BUSTED: Anti Spam Forces Bankrupt Super-Spammer Scott Richter

Microsoft scores one for the good guys

Scott Richter, the self-proclaimed "Spam King," just can't seem to get enough attention. Admittedly responsible for sending literally billions of Unsolicited Commercial Email messages (UCE), Richter made headlines again recently when his spam-fed cash cow, OptInRealBig.com, filed for bankruptcy protection in U.S. federal court in his home state of Colorado. According to Richter's father (who is also his attorney), "It's the legal fees that are battering the company. OptIn is profitable but for these lawsuits."

At the time of its bankruptcy filing, OptInRealBig.com claimed assets of less than $10 million and liabilities of over $50 million. Richter claimed his company made $15 million a year sending more than 15 million email messages per day. However, in 2003, OptInRealBig was dealt a powerful 1-2 punch from Microsoft and Eliot Spitzer, the Attorney General of New York; both sued Richter under local state anti spam laws. Although the New York case was settled out of court last year, Richter has had no such luck dealing with Microsoft, whose claims top $19 million.

A Case of Global Amnesia?

Richter's company and others like it market products ranging from diet pills to pornography. He's also been accused of using spam to extract personal information from unsuspecting recipients. For instance, one alleged scheme hatched by Richter and his associates promised recipients a copy of a "Girls Gone Wild" DVD if the recipient registered on a website. The registration information was then used to bombard the recipient with more and more spam.

Richter contends that his methods are all legal, and that he's just a regular guy trying to do right by the world; he's even gone so far as to claim that he's a "victim" of overzealous anti spam companies and prosecutors. "We don't spam," explained Richter in an August 2004 PC World interview. "The biggest problem is when people get an email that they think they didn't sign up for or don't remember signing up for, and they call it spam."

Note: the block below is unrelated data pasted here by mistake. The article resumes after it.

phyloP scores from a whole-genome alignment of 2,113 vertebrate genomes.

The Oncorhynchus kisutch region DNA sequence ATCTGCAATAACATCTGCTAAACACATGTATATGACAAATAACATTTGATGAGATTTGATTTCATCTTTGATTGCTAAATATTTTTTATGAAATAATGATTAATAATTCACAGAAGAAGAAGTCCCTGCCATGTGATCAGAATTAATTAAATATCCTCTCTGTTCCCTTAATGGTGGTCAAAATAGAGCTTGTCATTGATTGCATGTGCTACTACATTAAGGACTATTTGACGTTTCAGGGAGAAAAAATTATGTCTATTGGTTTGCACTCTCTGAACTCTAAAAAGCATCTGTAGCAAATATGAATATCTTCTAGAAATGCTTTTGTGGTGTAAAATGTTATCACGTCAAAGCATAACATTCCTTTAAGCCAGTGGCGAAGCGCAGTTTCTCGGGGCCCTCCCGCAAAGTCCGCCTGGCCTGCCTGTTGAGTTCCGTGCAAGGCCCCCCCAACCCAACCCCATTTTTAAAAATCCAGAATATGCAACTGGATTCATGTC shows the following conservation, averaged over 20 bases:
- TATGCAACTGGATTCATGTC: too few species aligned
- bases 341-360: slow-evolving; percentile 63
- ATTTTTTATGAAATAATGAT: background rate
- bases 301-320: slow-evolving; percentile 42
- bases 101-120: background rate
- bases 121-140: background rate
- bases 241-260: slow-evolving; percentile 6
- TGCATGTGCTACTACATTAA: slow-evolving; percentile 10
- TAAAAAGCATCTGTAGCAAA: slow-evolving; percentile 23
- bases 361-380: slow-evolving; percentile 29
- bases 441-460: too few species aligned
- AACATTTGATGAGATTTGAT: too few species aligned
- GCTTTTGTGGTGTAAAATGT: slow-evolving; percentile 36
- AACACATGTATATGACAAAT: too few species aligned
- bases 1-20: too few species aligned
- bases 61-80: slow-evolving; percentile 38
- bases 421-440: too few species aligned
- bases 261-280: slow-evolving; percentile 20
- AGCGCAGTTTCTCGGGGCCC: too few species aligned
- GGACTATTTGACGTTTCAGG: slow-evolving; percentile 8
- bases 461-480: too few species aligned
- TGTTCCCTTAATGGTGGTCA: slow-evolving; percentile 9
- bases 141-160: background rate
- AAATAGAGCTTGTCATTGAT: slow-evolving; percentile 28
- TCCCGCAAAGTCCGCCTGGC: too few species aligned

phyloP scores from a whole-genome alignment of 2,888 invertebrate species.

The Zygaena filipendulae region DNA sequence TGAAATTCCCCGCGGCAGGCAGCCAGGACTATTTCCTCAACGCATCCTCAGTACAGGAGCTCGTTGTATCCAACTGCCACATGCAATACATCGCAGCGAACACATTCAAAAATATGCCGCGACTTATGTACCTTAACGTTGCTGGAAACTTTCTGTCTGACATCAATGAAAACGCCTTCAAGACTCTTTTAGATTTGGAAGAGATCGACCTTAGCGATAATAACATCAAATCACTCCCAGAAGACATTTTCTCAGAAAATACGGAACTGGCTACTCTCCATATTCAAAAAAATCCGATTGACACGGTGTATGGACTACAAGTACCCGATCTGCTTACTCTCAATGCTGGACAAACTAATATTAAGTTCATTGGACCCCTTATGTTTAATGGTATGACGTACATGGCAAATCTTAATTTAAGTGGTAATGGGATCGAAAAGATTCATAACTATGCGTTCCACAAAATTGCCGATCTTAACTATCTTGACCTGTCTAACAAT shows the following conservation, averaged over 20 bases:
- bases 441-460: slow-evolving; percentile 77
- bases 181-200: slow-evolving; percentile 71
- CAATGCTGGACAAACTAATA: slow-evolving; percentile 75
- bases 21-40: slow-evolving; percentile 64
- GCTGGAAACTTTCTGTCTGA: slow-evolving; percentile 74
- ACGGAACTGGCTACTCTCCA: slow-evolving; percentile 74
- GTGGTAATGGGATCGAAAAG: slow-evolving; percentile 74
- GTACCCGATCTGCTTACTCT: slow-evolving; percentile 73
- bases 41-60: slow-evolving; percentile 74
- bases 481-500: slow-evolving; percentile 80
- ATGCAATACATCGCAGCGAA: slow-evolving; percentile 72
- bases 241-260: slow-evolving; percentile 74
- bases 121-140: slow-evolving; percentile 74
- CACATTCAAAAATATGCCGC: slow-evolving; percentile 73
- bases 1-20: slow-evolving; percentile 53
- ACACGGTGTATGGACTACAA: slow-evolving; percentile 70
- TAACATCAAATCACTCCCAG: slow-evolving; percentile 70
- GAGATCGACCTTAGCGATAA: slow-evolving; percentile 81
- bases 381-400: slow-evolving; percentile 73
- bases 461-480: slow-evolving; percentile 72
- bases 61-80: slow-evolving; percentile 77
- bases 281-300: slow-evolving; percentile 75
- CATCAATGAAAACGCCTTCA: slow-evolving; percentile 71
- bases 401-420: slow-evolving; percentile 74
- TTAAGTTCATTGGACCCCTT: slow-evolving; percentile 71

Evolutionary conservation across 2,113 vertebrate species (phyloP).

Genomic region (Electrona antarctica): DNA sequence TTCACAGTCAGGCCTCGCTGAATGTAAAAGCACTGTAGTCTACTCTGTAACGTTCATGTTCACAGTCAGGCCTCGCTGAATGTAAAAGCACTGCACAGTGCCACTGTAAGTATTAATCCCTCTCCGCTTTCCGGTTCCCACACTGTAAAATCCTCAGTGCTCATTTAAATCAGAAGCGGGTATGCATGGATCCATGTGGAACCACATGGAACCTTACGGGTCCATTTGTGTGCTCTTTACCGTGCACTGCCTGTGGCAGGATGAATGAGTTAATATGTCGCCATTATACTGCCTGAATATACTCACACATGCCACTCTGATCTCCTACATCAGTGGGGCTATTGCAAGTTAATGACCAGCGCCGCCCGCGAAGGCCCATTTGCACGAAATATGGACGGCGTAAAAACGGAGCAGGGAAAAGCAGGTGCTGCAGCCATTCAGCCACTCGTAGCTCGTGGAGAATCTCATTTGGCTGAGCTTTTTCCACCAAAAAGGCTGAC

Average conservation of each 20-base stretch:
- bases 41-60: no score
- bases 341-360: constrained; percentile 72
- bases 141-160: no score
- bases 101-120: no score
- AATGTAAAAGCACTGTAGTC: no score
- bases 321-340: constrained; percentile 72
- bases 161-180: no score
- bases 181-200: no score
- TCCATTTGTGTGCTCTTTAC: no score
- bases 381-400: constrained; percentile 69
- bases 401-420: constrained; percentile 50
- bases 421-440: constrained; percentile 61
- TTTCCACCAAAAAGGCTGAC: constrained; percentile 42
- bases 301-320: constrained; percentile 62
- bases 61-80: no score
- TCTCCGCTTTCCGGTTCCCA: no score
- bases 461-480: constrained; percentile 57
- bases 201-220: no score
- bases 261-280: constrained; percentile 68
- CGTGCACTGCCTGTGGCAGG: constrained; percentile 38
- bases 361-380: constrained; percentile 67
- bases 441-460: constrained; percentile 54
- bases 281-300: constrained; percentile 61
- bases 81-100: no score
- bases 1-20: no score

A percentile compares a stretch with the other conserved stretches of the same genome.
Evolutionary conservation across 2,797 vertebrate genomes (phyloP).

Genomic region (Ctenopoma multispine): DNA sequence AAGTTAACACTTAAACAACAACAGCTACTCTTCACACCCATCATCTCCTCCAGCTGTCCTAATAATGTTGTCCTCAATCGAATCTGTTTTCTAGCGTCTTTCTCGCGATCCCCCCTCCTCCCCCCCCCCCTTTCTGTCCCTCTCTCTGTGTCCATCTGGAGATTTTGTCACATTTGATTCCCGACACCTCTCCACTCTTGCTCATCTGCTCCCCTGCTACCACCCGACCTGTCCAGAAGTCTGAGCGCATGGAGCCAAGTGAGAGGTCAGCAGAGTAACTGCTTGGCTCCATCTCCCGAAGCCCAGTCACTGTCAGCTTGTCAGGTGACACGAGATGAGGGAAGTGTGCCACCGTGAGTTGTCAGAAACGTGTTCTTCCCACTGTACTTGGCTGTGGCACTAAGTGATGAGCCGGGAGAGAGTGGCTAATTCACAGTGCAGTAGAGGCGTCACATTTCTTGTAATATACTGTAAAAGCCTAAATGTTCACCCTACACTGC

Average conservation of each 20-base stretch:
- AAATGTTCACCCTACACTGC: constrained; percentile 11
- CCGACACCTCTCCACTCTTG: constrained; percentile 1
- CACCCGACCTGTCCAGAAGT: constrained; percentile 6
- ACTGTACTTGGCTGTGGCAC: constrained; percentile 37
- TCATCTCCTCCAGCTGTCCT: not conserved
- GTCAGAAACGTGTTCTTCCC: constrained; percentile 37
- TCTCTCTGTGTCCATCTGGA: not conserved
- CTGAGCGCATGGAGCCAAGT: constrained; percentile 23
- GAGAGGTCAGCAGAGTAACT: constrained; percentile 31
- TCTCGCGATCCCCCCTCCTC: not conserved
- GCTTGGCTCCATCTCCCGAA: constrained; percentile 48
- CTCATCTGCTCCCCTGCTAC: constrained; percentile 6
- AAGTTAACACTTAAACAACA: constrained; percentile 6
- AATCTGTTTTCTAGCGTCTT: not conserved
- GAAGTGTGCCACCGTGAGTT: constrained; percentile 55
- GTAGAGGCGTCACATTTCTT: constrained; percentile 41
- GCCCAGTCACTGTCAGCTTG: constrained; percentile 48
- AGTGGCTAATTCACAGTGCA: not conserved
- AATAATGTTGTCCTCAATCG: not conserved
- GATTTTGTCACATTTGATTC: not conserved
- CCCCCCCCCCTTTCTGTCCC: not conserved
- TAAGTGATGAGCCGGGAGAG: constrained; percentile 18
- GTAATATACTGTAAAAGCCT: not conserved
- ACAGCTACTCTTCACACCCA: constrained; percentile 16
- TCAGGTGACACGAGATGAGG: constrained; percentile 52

To hear Richter tell it, tens of millions of people simply forgot that they had previously asked to receive his messages. According to the state of New York, however, he falsified header information and used deceptive routing and domain purchase practices in order to get his messages through. The lawsuit also accused Richter of using a network of approximately 500 "zombie" computers to send his messages. When asked how so many users could have subscribed and not remember doing so, Richter claimed the signups must have been via anonymous "partners of our partners" web sites, the names of which slipped his mind.

Not Just an Online Threat

Evidently not satisfied with stealing bandwidth, Richter also shows a penchant for heavy equipment. In an unrelated 2003 case, he was put on probation after pleading guilty to a felony charge of receiving stolen items worth more than $10,000. According to court records, an informant's tip regarding a stolen Bobcat loader led undercover officers to Richter. Over the course of 13 months, the officers proceeded to strike deals with him for a Honda generator, hundreds of cases of cigarettes, three laptop computers and other items, all offered at suspiciously low prices and purchased in some of Denver's seediest neighborhoods. In addition to probation, Richter was also ordered to pay $38,000 in restitution for the stolen goods.

Despite his guilty plea, Richter maintains his innocence, saying he pleaded guilty to the felony charges because it was "easier to be done with it," and he had "too much stuff going on in my life."

What's Next for Scott Richter?

The 5-year-old OptInRealBig.com, which employed 25 people last year and had 350 clients, will continue to operate under Chapter 11 bankruptcy protection. While the bankruptcy filing shows the power of legislation and legal action from parties with a vested interest in stopping spam, Richter is not likely to fade quietly into the sunset. Under Chapter 11 bankruptcy laws, the company must follow a court-supervised "debt rehabilitation" plan to pay off creditors, but is not required to modify its business practices. None of OptInRealBig's assets will be liquidated, meaning the company's stable of spam cannons will remain active. The bottom line: Scott Richter will not be required to stop sending UCE in the immediate future, pending ongoing litigation intended to determine exactly what spam is in legal terms. In the meantime, the best defense against spam is a comprehensive gateway solution that will guard against all manner of email threats, especially spammers like Scott Richter.

Dr. Paul Judge is a noted scholar and entrepreneur. He is Chief Technology Officer at CipherTrust, the industry's largest provider of enterprise email security. The company's flagship product, IronMail provides a best of breed enterprise anti spam solution designed to stop spam, phishing attacks and other email-based threats. Learn more by visiting http://www.ciphertrust.com/pro ducts/spam_and_fraud_protection/ today.

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